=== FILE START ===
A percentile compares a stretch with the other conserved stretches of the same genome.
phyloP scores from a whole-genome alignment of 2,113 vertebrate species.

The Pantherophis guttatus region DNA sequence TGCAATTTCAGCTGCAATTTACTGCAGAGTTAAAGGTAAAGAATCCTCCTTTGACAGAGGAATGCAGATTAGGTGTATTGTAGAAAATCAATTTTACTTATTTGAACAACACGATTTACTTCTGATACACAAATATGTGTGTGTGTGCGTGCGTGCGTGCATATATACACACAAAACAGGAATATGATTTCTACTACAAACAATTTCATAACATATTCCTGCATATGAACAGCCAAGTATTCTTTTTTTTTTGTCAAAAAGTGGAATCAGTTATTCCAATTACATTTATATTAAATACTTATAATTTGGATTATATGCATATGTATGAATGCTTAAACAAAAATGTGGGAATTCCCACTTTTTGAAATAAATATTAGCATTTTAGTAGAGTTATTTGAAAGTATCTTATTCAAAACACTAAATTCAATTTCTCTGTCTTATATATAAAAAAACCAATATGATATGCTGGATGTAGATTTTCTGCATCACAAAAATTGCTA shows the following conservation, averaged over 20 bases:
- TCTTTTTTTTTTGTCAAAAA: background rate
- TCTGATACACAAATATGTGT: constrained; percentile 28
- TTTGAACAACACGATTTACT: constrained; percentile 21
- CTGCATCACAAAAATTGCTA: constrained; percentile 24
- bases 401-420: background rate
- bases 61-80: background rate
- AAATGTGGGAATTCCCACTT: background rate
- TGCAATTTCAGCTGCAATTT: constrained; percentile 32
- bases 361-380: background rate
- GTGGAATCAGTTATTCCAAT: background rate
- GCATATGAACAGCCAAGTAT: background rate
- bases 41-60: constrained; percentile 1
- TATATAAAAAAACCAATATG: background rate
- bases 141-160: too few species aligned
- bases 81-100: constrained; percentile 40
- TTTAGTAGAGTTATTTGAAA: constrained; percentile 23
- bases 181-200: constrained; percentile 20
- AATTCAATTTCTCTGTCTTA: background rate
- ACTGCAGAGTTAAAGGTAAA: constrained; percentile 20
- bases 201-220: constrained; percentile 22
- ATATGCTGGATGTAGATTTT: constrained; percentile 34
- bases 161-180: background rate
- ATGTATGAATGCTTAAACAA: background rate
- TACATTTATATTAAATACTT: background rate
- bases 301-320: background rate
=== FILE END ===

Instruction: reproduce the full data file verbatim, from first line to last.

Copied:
A percentile compares a stretch with the other conserved stretches of the same genome.
phyloP scores from a whole-genome alignment of 2,113 vertebrate species.

The Pantherophis guttatus region DNA sequence TGCAATTTCAGCTGCAATTTACTGCAGAGTTAAAGGTAAAGAATCCTCCTTTGACAGAGGAATGCAGATTAGGTGTATTGTAGAAAATCAATTTTACTTATTTGAACAACACGATTTACTTCTGATACACAAATATGTGTGTGTGTGCGTGCGTGCGTGCATATATACACACAAAACAGGAATATGATTTCTACTACAAACAATTTCATAACATATTCCTGCATATGAACAGCCAAGTATTCTTTTTTTTTTGTCAAAAAGTGGAATCAGTTATTCCAATTACATTTATATTAAATACTTATAATTTGGATTATATGCATATGTATGAATGCTTAAACAAAAATGTGGGAATTCCCACTTTTTGAAATAAATATTAGCATTTTAGTAGAGTTATTTGAAAGTATCTTATTCAAAACACTAAATTCAATTTCTCTGTCTTATATATAAAAAAACCAATATGATATGCTGGATGTAGATTTTCTGCATCACAAAAATTGCTA shows the following conservation, averaged over 20 bases:
- TCTTTTTTTTTTGTCAAAAA: background rate
- TCTGATACACAAATATGTGT: constrained; percentile 28
- TTTGAACAACACGATTTACT: constrained; percentile 21
- CTGCATCACAAAAATTGCTA: constrained; percentile 24
- bases 401-420: background rate
- bases 61-80: background rate
- AAATGTGGGAATTCCCACTT: background rate
- TGCAATTTCAGCTGCAATTT: constrained; percentile 32
- bases 361-380: background rate
- GTGGAATCAGTTATTCCAAT: background rate
- GCATATGAACAGCCAAGTAT: background rate
- bases 41-60: constrained; percentile 1
- TATATAAAAAAACCAATATG: background rate
- bases 141-160: too few species aligned
- bases 81-100: constrained; percentile 40
- TTTAGTAGAGTTATTTGAAA: constrained; percentile 23
- bases 181-200: constrained; percentile 20
- AATTCAATTTCTCTGTCTTA: background rate
- ACTGCAGAGTTAAAGGTAAA: constrained; percentile 20
- bases 201-220: constrained; percentile 22
- ATATGCTGGATGTAGATTTT: constrained; percentile 34
- bases 161-180: background rate
- ATGTATGAATGCTTAAACAA: background rate
- TACATTTATATTAAATACTT: background rate
- bases 301-320: background rate